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A potential mini solar system

Yael Petar

Astronomers have discovered what they believe to be the birth of the smallest known solar system. While observing through ground-based telescopes, as well as through space telescopes, scientists have spotted a brown dwarf - or dim star - less than a hundred solar masses, located at the center of what appears to be a disk of dust and gas surrounding it.
The brown dwarf and the disk around it - 500 light-years away, and located in the constellation Chamaeleon - appear to be undergoing the process of forming planets, which could one day form into a solar system, says Kevin Luhman of Pennsylvania State University, who led the discovery.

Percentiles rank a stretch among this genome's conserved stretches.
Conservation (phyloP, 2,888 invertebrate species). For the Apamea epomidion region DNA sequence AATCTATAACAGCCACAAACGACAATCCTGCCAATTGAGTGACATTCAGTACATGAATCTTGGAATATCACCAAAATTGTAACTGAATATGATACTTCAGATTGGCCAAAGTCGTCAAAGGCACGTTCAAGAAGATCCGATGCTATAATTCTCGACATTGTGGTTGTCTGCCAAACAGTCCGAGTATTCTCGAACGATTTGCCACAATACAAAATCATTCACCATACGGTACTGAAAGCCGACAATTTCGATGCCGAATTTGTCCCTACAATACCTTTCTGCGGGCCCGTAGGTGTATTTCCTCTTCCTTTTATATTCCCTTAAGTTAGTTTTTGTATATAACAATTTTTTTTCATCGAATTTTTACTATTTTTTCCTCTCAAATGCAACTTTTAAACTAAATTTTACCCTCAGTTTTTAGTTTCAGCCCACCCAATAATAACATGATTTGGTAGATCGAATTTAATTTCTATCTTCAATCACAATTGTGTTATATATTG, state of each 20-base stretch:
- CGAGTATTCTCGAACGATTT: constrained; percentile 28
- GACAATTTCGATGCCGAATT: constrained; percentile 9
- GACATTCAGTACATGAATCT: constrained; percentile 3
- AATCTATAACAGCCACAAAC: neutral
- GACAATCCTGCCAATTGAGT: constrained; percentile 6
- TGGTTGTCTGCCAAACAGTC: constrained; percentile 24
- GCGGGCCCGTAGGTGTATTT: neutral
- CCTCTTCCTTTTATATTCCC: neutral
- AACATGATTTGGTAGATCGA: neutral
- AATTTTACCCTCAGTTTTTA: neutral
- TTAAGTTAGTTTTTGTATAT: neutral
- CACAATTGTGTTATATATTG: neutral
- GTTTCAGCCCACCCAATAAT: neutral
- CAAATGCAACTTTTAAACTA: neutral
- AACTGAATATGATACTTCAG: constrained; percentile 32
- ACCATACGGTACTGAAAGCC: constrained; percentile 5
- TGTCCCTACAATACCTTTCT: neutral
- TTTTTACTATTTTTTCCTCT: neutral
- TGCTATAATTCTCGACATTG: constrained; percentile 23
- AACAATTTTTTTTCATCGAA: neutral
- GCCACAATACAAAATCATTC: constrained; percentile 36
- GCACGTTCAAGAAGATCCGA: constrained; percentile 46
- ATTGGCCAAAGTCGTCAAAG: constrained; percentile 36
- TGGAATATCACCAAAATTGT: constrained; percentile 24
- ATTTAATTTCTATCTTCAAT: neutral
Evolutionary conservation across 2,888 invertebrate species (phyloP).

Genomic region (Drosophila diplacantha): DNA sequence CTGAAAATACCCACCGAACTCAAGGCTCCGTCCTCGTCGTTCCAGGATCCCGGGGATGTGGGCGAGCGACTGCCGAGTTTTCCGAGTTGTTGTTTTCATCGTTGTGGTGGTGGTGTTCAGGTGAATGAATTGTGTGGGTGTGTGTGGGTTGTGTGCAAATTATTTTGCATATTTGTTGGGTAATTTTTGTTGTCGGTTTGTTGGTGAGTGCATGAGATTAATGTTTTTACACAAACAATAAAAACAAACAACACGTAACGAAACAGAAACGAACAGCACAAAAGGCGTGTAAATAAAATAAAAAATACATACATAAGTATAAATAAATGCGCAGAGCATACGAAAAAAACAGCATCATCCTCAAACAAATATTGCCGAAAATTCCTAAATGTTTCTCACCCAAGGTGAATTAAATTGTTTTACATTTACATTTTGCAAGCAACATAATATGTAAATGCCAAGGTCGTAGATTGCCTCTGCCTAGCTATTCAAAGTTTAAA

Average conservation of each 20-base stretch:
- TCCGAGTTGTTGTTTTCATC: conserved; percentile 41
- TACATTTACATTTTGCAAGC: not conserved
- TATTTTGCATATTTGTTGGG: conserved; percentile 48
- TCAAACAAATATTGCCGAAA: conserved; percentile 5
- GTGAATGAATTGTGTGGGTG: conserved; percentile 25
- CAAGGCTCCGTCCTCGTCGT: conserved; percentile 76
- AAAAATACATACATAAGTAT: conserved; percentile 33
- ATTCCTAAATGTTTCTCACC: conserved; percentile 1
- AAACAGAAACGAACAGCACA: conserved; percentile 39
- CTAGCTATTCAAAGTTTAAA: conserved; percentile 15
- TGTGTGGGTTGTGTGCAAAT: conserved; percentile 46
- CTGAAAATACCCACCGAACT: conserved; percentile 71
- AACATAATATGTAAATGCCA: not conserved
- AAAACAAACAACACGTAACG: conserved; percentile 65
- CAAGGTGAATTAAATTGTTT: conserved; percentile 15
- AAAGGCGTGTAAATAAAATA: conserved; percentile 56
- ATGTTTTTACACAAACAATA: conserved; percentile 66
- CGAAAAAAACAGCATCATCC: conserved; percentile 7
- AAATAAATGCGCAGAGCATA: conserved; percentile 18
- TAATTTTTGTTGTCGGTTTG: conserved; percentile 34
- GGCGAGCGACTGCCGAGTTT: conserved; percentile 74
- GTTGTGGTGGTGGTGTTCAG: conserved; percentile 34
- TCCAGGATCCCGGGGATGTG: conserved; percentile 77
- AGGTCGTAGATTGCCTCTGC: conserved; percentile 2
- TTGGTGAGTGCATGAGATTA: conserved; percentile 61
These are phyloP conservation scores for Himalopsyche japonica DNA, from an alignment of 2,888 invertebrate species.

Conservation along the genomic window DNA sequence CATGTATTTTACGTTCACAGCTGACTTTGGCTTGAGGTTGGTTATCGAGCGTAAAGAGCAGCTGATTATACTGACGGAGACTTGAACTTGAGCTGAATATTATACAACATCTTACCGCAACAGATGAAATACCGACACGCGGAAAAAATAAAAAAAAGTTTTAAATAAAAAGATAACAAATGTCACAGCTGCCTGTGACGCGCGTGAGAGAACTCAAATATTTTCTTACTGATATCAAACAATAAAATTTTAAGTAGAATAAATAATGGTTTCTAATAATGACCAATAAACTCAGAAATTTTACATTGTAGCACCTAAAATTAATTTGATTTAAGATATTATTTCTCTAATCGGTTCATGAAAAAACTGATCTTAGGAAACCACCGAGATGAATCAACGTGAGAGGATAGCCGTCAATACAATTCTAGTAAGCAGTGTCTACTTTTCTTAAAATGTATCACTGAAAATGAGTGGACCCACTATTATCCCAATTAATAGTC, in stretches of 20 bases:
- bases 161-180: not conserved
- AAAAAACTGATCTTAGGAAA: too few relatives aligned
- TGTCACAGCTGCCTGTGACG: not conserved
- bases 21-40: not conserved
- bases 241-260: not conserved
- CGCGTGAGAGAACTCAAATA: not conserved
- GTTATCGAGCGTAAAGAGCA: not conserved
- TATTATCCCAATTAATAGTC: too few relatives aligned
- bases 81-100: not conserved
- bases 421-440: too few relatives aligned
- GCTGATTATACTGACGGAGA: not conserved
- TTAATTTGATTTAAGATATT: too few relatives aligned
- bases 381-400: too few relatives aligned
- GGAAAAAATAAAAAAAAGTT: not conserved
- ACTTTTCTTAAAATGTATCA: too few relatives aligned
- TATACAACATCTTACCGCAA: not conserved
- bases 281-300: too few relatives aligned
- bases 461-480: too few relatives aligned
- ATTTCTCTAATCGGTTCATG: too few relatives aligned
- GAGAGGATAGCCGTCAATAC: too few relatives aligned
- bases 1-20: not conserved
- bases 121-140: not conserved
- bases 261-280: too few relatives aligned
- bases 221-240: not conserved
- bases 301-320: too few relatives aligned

It has been widely believed for a long time that our solar system was formed from a huge cloud of dust and gas, the collapse of which caused the formation of the sun and the planets, 4.5 billion years ago.

The new find is the smallest brown dwarf discovered, around which star formation takes place. If the disc crystallizes into planets, the resulting solar system will be 100 times smaller than ours, scientists say.

Brown dwarfs, which are larger than planets, but much smaller than Saturn (suns), are considered balls of gas that have failed to gather enough mass to create nuclear combustion.
The discovery was made using NASA's Spitzer Space Telescope, as well as the Hubble Space Telescope, in addition to star observatories on the ground. The results of the research will be published on December 10 in the Astrophysical Journal Letters.

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For the original post by the University of Pennsylvania
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